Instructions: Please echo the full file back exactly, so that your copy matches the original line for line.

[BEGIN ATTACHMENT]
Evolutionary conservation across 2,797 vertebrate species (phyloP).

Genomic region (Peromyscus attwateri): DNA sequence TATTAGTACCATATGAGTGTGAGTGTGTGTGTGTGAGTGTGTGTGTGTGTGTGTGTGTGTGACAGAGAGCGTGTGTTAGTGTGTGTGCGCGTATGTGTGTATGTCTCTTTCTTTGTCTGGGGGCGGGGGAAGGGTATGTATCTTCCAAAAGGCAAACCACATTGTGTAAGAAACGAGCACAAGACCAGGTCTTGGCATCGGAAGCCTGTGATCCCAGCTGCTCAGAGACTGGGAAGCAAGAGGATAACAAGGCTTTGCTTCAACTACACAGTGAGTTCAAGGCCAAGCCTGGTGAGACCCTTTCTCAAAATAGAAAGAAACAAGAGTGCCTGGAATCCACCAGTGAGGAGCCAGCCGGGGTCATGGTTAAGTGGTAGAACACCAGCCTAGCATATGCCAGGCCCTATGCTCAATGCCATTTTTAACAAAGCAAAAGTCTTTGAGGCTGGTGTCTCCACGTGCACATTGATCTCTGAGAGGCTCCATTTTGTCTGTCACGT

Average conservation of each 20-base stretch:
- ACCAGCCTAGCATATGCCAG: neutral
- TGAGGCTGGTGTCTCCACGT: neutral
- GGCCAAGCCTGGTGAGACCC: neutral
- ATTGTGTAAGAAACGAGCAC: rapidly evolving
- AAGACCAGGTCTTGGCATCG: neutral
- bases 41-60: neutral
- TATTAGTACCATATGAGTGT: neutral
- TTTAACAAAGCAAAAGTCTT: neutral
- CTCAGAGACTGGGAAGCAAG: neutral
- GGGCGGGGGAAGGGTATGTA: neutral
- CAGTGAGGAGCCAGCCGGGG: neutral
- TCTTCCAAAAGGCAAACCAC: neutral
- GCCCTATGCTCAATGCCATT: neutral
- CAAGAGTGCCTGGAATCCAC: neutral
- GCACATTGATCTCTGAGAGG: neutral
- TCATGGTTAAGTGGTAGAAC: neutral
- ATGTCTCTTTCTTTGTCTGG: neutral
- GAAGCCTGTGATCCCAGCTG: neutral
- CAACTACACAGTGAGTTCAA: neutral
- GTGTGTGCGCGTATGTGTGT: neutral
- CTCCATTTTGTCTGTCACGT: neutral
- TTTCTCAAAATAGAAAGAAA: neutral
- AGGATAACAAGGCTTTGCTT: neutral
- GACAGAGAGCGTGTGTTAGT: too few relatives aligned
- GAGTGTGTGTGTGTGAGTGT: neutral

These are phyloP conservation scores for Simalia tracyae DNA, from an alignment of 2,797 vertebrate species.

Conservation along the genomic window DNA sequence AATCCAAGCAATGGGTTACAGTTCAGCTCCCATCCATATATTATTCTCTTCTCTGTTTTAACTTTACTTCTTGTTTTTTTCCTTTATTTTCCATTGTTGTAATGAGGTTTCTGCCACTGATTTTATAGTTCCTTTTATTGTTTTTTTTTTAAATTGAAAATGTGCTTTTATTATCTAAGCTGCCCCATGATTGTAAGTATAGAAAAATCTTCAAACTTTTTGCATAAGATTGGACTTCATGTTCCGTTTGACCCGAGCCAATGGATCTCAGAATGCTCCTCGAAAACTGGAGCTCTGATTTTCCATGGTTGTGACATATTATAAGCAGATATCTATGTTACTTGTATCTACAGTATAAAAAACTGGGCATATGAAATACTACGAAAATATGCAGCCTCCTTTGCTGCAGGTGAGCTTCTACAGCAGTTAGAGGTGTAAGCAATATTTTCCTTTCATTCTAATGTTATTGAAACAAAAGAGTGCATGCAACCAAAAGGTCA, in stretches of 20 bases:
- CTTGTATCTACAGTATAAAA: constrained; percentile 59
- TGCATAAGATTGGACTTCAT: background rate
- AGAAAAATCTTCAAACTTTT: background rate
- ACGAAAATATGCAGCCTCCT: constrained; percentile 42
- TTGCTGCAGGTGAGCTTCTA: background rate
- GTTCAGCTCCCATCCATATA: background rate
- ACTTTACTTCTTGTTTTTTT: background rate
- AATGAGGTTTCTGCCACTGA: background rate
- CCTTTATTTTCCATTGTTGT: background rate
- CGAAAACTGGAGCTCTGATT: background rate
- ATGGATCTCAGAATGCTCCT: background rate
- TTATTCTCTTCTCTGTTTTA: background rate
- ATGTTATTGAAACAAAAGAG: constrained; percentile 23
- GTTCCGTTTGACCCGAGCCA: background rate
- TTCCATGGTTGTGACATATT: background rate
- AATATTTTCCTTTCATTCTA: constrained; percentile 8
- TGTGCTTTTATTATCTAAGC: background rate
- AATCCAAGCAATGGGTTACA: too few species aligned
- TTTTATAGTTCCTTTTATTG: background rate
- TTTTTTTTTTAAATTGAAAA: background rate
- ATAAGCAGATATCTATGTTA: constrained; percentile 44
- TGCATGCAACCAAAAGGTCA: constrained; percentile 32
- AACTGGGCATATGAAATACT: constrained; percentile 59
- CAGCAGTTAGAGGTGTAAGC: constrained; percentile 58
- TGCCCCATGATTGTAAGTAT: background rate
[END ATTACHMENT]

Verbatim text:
Evolutionary conservation across 2,797 vertebrate species (phyloP).

Genomic region (Peromyscus attwateri): DNA sequence TATTAGTACCATATGAGTGTGAGTGTGTGTGTGTGAGTGTGTGTGTGTGTGTGTGTGTGTGACAGAGAGCGTGTGTTAGTGTGTGTGCGCGTATGTGTGTATGTCTCTTTCTTTGTCTGGGGGCGGGGGAAGGGTATGTATCTTCCAAAAGGCAAACCACATTGTGTAAGAAACGAGCACAAGACCAGGTCTTGGCATCGGAAGCCTGTGATCCCAGCTGCTCAGAGACTGGGAAGCAAGAGGATAACAAGGCTTTGCTTCAACTACACAGTGAGTTCAAGGCCAAGCCTGGTGAGACCCTTTCTCAAAATAGAAAGAAACAAGAGTGCCTGGAATCCACCAGTGAGGAGCCAGCCGGGGTCATGGTTAAGTGGTAGAACACCAGCCTAGCATATGCCAGGCCCTATGCTCAATGCCATTTTTAACAAAGCAAAAGTCTTTGAGGCTGGTGTCTCCACGTGCACATTGATCTCTGAGAGGCTCCATTTTGTCTGTCACGT

Average conservation of each 20-base stretch:
- ACCAGCCTAGCATATGCCAG: neutral
- TGAGGCTGGTGTCTCCACGT: neutral
- GGCCAAGCCTGGTGAGACCC: neutral
- ATTGTGTAAGAAACGAGCAC: rapidly evolving
- AAGACCAGGTCTTGGCATCG: neutral
- bases 41-60: neutral
- TATTAGTACCATATGAGTGT: neutral
- TTTAACAAAGCAAAAGTCTT: neutral
- CTCAGAGACTGGGAAGCAAG: neutral
- GGGCGGGGGAAGGGTATGTA: neutral
- CAGTGAGGAGCCAGCCGGGG: neutral
- TCTTCCAAAAGGCAAACCAC: neutral
- GCCCTATGCTCAATGCCATT: neutral
- CAAGAGTGCCTGGAATCCAC: neutral
- GCACATTGATCTCTGAGAGG: neutral
- TCATGGTTAAGTGGTAGAAC: neutral
- ATGTCTCTTTCTTTGTCTGG: neutral
- GAAGCCTGTGATCCCAGCTG: neutral
- CAACTACACAGTGAGTTCAA: neutral
- GTGTGTGCGCGTATGTGTGT: neutral
- CTCCATTTTGTCTGTCACGT: neutral
- TTTCTCAAAATAGAAAGAAA: neutral
- AGGATAACAAGGCTTTGCTT: neutral
- GACAGAGAGCGTGTGTTAGT: too few relatives aligned
- GAGTGTGTGTGTGTGAGTGT: neutral

These are phyloP conservation scores for Simalia tracyae DNA, from an alignment of 2,797 vertebrate species.

Conservation along the genomic window DNA sequence AATCCAAGCAATGGGTTACAGTTCAGCTCCCATCCATATATTATTCTCTTCTCTGTTTTAACTTTACTTCTTGTTTTTTTCCTTTATTTTCCATTGTTGTAATGAGGTTTCTGCCACTGATTTTATAGTTCCTTTTATTGTTTTTTTTTTAAATTGAAAATGTGCTTTTATTATCTAAGCTGCCCCATGATTGTAAGTATAGAAAAATCTTCAAACTTTTTGCATAAGATTGGACTTCATGTTCCGTTTGACCCGAGCCAATGGATCTCAGAATGCTCCTCGAAAACTGGAGCTCTGATTTTCCATGGTTGTGACATATTATAAGCAGATATCTATGTTACTTGTATCTACAGTATAAAAAACTGGGCATATGAAATACTACGAAAATATGCAGCCTCCTTTGCTGCAGGTGAGCTTCTACAGCAGTTAGAGGTGTAAGCAATATTTTCCTTTCATTCTAATGTTATTGAAACAAAAGAGTGCATGCAACCAAAAGGTCA, in stretches of 20 bases:
- CTTGTATCTACAGTATAAAA: constrained; percentile 59
- TGCATAAGATTGGACTTCAT: background rate
- AGAAAAATCTTCAAACTTTT: background rate
- ACGAAAATATGCAGCCTCCT: constrained; percentile 42
- TTGCTGCAGGTGAGCTTCTA: background rate
- GTTCAGCTCCCATCCATATA: background rate
- ACTTTACTTCTTGTTTTTTT: background rate
- AATGAGGTTTCTGCCACTGA: background rate
- CCTTTATTTTCCATTGTTGT: background rate
- CGAAAACTGGAGCTCTGATT: background rate
- ATGGATCTCAGAATGCTCCT: background rate
- TTATTCTCTTCTCTGTTTTA: background rate
- ATGTTATTGAAACAAAAGAG: constrained; percentile 23
- GTTCCGTTTGACCCGAGCCA: background rate
- TTCCATGGTTGTGACATATT: background rate
- AATATTTTCCTTTCATTCTA: constrained; percentile 8
- TGTGCTTTTATTATCTAAGC: background rate
- AATCCAAGCAATGGGTTACA: too few species aligned
- TTTTATAGTTCCTTTTATTG: background rate
- TTTTTTTTTTAAATTGAAAA: background rate
- ATAAGCAGATATCTATGTTA: constrained; percentile 44
- TGCATGCAACCAAAAGGTCA: constrained; percentile 32
- AACTGGGCATATGAAATACT: constrained; percentile 59
- CAGCAGTTAGAGGTGTAAGC: constrained; percentile 58
- TGCCCCATGATTGTAAGTAT: background rate